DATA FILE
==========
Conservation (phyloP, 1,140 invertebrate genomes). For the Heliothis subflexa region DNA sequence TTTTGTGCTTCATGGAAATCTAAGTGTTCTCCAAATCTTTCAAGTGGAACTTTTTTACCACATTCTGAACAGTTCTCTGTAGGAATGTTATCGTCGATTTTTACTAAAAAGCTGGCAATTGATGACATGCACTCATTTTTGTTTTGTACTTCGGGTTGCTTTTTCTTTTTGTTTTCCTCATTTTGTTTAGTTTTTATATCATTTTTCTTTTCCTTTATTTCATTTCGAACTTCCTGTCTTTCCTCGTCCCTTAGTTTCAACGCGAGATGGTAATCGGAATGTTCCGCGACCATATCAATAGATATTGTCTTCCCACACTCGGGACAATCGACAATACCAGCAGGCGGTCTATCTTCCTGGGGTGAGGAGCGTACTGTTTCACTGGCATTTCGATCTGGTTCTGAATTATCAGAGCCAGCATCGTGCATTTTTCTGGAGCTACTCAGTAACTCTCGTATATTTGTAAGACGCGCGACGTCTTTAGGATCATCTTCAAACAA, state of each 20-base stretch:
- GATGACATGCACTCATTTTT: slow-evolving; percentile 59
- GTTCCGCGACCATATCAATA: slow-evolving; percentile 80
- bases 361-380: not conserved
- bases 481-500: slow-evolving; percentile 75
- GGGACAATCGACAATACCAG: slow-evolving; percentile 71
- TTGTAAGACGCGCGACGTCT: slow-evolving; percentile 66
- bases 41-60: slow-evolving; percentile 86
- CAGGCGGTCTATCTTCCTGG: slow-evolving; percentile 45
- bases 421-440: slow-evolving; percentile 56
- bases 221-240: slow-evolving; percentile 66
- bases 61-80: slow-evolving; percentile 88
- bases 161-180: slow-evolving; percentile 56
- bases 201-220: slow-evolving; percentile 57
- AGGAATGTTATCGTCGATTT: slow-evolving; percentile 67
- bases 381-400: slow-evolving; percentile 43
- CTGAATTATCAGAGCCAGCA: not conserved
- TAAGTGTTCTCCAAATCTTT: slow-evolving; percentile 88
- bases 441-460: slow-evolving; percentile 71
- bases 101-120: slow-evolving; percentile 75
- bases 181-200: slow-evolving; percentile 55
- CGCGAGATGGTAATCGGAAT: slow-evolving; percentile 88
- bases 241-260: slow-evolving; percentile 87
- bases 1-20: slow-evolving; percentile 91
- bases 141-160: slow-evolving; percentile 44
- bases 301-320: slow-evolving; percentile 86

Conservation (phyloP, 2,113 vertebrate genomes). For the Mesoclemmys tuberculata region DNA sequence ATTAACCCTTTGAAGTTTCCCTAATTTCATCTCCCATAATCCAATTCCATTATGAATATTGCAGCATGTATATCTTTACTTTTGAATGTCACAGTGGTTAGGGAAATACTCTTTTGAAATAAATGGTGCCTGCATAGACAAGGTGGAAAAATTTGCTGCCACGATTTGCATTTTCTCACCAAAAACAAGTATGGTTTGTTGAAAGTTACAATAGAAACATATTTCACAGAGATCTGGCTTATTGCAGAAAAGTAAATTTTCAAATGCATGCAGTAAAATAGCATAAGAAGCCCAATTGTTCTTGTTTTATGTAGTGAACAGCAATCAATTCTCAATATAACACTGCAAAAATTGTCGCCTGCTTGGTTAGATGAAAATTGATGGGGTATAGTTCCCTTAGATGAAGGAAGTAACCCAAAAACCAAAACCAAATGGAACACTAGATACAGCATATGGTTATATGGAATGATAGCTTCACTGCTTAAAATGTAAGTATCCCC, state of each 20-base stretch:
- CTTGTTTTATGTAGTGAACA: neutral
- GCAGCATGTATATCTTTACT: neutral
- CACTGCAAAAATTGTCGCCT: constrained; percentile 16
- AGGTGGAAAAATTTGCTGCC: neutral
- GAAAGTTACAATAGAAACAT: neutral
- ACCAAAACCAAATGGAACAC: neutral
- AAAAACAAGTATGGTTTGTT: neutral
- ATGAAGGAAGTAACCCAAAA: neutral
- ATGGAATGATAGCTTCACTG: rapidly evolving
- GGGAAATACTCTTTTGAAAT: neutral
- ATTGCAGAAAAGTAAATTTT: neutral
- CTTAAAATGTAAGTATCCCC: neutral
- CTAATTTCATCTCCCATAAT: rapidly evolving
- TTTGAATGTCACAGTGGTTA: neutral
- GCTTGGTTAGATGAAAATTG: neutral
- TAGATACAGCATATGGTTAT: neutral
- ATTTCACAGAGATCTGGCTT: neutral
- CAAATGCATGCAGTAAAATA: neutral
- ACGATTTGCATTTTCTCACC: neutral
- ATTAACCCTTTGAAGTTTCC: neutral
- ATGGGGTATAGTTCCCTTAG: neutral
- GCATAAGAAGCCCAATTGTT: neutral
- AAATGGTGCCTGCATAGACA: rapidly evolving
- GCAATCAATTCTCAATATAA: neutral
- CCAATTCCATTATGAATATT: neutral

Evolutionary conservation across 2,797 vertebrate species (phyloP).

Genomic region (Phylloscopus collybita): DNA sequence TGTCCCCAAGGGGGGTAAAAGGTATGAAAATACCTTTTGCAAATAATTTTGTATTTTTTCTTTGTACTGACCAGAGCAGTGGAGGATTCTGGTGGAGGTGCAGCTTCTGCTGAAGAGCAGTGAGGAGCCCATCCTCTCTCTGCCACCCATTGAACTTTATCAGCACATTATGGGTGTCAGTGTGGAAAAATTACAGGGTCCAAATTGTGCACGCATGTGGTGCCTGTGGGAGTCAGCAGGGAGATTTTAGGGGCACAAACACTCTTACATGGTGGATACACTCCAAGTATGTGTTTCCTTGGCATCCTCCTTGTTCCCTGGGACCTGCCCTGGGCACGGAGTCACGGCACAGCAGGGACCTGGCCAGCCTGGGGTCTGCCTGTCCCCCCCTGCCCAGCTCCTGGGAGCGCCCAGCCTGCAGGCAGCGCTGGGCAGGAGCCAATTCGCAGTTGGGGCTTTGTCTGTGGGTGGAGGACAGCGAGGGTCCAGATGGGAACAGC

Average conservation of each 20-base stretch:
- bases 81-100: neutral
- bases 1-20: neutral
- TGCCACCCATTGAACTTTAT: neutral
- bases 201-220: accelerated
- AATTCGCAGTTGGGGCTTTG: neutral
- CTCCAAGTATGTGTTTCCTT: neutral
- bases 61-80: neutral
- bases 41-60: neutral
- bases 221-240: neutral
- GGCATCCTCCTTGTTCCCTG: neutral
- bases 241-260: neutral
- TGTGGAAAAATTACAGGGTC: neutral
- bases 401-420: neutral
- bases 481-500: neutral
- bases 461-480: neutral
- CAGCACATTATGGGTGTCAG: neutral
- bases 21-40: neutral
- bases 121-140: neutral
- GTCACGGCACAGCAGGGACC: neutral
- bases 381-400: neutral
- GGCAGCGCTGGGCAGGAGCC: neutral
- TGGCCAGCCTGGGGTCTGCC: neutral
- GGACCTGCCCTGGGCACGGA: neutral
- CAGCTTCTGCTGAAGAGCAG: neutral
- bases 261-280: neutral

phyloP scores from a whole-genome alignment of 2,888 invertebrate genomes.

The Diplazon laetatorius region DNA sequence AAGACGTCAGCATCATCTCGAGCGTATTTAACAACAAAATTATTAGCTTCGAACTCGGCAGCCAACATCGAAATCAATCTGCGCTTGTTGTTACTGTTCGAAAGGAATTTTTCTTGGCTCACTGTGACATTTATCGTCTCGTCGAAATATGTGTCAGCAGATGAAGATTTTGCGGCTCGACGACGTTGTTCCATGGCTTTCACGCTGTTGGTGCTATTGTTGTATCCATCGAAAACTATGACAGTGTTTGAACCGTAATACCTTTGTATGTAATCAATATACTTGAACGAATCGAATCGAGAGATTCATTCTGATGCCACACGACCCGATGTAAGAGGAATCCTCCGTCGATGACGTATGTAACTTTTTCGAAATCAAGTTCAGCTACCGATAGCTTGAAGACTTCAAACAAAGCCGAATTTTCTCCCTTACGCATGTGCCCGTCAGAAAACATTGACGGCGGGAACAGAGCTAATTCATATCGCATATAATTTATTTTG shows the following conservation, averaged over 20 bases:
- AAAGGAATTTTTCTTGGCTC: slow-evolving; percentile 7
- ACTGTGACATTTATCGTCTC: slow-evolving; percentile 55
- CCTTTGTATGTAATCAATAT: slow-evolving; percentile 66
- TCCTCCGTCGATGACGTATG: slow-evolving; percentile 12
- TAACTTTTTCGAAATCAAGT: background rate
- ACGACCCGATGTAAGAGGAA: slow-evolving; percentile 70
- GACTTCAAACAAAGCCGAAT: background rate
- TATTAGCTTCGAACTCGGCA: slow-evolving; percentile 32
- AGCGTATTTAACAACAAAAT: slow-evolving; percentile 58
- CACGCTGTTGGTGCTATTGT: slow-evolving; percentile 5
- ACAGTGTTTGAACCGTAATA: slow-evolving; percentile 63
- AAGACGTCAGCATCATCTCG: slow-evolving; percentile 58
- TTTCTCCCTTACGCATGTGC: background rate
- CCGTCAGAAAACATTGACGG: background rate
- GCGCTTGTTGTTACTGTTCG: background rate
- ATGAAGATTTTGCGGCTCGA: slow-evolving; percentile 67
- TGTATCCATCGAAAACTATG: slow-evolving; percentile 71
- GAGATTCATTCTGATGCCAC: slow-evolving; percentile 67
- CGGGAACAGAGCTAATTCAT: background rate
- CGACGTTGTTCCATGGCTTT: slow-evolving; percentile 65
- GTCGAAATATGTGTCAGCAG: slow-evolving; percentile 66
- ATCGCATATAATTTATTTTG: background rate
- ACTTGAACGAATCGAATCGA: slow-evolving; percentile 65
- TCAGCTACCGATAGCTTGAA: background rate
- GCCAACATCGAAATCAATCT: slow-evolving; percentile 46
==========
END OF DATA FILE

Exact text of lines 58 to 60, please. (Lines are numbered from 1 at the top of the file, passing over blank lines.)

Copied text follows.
- TGCCACCCATTGAACTTTAT: neutral
- bases 201-220: accelerated
- AATTCGCAGTTGGGGCTTTG: neutral